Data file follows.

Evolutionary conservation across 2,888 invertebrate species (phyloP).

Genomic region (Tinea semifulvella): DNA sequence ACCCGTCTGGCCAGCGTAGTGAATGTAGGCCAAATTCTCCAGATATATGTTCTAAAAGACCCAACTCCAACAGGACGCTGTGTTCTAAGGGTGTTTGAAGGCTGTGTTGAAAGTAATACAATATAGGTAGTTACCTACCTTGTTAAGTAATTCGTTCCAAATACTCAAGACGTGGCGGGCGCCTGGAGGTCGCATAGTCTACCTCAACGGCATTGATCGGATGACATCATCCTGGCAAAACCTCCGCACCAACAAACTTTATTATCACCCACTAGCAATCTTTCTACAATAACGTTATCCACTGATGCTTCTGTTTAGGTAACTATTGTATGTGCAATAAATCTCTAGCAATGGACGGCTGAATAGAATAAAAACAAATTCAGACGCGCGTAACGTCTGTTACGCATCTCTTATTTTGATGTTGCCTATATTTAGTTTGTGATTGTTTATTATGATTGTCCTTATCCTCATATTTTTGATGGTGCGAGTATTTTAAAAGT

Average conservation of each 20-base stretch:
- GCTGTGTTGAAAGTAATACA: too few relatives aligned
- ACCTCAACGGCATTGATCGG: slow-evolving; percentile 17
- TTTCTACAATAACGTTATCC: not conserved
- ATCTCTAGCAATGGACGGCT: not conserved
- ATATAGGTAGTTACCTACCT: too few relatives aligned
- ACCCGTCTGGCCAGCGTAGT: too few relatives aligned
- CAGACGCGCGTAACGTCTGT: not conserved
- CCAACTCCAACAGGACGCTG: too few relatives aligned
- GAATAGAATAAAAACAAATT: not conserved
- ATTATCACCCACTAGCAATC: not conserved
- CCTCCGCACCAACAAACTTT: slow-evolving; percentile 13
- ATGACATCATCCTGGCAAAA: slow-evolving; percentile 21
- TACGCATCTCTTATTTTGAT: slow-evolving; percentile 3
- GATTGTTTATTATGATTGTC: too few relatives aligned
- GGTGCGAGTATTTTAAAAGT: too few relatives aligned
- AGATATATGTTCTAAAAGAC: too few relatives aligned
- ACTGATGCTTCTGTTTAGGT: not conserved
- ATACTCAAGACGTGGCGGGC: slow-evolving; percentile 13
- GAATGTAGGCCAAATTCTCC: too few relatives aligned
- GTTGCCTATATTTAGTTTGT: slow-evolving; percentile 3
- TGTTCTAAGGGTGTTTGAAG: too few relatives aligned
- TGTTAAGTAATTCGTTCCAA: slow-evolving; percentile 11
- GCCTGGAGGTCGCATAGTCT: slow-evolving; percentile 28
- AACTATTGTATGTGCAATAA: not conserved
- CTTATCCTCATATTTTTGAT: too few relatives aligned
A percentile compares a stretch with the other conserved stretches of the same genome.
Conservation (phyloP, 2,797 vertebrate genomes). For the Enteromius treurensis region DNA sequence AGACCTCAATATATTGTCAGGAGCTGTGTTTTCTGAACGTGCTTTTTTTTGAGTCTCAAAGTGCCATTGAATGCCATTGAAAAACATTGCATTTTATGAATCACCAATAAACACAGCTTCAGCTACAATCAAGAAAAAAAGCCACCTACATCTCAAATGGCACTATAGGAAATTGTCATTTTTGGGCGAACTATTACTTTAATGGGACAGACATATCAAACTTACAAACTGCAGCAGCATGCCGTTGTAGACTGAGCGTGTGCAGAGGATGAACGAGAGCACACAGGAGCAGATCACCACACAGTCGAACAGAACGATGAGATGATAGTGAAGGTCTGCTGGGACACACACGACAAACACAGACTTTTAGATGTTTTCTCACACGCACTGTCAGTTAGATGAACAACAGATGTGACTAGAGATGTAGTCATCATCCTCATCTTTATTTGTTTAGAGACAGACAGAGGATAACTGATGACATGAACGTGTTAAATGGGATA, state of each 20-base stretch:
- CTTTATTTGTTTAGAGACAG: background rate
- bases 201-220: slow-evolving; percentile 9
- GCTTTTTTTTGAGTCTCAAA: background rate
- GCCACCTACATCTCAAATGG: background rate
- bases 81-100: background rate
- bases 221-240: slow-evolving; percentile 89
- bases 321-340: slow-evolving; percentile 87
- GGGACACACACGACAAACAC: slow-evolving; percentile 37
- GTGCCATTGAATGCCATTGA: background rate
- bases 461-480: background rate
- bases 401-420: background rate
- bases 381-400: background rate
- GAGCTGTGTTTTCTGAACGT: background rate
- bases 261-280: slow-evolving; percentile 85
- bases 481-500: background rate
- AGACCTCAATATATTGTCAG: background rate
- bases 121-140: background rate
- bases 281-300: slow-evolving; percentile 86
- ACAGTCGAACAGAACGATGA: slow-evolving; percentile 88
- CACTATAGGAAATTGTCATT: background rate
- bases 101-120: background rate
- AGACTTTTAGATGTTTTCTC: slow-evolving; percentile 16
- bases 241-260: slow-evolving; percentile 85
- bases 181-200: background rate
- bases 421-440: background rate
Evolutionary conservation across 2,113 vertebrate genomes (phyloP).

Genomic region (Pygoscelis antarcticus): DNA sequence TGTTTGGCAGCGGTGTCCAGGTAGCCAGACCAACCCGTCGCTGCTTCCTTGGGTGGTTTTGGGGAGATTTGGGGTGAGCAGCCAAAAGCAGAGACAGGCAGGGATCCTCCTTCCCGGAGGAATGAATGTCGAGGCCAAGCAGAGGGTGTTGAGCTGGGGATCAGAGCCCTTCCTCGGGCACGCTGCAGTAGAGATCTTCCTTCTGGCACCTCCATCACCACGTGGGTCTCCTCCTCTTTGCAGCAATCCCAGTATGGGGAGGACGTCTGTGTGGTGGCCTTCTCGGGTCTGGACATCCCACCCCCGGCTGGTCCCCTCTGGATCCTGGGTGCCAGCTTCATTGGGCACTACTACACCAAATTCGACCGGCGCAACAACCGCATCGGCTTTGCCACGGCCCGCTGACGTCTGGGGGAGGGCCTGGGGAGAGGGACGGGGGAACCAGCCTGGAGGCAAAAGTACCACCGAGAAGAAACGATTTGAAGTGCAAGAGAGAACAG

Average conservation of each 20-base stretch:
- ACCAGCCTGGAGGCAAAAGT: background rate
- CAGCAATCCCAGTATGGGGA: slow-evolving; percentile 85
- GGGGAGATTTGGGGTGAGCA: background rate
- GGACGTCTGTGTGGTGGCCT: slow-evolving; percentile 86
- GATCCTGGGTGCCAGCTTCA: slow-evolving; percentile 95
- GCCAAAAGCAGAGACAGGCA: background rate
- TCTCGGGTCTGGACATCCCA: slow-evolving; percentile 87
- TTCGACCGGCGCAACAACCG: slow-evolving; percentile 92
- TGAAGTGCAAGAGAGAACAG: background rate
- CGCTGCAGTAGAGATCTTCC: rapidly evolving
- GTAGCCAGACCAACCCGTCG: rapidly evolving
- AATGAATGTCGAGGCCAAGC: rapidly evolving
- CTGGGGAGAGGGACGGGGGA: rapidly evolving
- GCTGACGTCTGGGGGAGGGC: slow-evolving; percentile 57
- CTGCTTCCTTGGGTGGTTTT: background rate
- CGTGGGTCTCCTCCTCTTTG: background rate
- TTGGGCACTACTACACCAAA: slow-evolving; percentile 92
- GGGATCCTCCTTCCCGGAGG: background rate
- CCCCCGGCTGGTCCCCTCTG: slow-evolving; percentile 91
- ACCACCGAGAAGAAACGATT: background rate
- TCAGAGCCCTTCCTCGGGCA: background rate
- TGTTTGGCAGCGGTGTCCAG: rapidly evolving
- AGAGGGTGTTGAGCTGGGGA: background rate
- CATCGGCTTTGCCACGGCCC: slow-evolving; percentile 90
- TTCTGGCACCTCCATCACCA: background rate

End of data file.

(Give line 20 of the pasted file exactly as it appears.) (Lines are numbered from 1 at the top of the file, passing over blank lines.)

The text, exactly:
- ACTGATGCTTCTGTTTAGGT: not conserved